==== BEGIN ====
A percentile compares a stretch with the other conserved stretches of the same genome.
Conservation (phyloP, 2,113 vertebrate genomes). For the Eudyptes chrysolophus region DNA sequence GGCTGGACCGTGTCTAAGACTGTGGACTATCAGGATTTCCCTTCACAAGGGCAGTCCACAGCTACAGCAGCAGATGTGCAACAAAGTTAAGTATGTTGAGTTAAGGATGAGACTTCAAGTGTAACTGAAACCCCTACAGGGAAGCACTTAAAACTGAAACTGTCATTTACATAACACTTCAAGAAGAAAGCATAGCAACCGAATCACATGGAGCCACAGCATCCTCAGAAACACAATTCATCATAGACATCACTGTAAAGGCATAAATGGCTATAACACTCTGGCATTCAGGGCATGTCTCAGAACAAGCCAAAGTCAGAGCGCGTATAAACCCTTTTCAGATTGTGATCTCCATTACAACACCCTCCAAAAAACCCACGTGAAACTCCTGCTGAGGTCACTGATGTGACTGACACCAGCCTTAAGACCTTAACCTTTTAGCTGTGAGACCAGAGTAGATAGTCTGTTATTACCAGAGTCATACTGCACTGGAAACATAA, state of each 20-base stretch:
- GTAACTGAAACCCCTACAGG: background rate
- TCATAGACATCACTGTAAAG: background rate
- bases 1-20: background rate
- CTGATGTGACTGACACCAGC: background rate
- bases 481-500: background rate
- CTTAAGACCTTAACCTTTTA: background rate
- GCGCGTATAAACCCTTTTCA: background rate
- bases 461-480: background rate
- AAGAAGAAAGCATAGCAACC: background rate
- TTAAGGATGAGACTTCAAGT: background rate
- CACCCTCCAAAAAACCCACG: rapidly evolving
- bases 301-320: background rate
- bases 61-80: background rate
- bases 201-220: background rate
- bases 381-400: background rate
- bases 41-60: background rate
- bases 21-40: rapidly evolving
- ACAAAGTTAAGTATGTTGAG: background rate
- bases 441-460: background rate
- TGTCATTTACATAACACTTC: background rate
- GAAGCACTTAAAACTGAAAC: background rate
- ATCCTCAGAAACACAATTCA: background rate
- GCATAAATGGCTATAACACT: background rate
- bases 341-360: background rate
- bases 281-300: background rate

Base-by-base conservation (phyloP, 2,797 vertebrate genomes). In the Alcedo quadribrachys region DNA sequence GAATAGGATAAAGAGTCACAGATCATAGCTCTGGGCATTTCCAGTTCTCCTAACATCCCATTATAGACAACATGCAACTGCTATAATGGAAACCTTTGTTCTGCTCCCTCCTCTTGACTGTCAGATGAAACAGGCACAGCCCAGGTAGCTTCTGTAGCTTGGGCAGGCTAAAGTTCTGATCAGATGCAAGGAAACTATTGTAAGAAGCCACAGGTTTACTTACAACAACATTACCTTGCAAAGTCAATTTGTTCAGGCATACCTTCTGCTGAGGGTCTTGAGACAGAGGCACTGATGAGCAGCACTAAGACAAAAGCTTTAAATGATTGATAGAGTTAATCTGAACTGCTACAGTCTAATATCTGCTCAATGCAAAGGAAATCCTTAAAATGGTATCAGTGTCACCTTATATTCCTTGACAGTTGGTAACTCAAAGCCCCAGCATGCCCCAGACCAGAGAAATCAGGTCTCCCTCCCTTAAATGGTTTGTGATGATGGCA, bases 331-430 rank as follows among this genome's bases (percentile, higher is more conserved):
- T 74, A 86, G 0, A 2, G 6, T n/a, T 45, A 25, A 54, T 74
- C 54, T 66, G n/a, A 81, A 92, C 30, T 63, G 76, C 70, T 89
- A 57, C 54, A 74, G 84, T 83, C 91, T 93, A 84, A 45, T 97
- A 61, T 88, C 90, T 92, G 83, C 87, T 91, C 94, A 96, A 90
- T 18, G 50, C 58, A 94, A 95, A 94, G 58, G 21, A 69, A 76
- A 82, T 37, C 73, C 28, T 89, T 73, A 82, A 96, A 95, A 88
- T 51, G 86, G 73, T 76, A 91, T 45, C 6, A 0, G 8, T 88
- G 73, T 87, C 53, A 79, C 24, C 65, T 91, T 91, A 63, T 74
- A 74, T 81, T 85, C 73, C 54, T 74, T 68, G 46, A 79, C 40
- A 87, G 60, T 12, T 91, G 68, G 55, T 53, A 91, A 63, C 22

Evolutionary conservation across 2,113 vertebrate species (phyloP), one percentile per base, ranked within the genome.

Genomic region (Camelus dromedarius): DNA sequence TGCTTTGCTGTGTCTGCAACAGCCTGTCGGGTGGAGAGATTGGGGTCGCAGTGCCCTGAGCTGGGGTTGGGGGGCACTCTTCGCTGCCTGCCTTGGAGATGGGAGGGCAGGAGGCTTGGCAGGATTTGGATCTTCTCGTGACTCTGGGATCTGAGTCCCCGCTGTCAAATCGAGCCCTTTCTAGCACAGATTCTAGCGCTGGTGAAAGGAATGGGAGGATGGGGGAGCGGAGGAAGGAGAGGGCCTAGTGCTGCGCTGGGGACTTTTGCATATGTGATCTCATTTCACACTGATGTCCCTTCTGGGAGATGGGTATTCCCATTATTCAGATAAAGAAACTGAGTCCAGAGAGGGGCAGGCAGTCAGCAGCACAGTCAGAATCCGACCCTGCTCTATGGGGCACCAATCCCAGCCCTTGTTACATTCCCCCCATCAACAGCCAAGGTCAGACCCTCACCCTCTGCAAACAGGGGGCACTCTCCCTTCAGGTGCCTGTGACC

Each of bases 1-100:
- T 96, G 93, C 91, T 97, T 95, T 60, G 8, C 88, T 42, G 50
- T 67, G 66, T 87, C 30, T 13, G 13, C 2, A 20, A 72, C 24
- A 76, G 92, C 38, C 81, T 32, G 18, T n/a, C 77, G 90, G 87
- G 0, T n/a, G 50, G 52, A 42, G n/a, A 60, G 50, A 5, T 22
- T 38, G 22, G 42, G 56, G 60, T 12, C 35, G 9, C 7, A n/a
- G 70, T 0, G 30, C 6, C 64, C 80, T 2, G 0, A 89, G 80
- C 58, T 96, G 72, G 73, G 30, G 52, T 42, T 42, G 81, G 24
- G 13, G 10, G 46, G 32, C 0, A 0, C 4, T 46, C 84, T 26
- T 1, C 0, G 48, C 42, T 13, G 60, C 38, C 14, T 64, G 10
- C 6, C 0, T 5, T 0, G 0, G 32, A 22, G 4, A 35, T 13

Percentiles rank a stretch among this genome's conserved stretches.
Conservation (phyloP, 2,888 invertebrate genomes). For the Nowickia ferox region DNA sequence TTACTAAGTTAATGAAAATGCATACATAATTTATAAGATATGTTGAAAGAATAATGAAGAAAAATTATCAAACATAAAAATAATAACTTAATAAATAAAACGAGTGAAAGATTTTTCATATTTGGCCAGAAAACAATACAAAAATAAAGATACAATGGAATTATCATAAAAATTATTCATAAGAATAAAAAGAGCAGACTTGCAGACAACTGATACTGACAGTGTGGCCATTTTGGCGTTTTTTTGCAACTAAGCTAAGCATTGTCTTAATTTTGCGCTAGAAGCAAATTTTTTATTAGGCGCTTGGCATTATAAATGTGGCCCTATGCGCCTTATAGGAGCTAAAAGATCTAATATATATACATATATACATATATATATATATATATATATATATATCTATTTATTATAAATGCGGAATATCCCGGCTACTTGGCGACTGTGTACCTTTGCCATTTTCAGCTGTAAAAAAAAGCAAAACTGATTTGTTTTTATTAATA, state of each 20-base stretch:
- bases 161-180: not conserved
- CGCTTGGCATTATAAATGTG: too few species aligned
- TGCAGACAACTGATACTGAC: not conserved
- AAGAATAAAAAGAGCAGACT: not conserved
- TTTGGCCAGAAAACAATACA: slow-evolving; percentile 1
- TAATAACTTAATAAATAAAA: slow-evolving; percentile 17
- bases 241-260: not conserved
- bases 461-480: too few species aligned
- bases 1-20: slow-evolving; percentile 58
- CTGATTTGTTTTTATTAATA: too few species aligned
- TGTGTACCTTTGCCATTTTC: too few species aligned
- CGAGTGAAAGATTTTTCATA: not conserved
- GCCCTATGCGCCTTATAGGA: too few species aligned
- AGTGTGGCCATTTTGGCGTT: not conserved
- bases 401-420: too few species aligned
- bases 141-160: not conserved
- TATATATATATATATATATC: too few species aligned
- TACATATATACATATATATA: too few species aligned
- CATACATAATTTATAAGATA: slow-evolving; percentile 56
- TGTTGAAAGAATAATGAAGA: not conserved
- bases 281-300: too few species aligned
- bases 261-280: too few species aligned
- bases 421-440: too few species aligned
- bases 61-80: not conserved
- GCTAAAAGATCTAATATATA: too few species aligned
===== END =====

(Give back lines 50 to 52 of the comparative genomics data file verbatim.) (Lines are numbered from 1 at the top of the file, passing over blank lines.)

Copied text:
- T 1, C 0, G 48, C 42, T 13, G 60, C 38, C 14, T 64, G 10
- C 6, C 0, T 5, T 0, G 0, G 32, A 22, G 4, A 35, T 13

Percentiles rank a stretch among this genome's conserved stretches.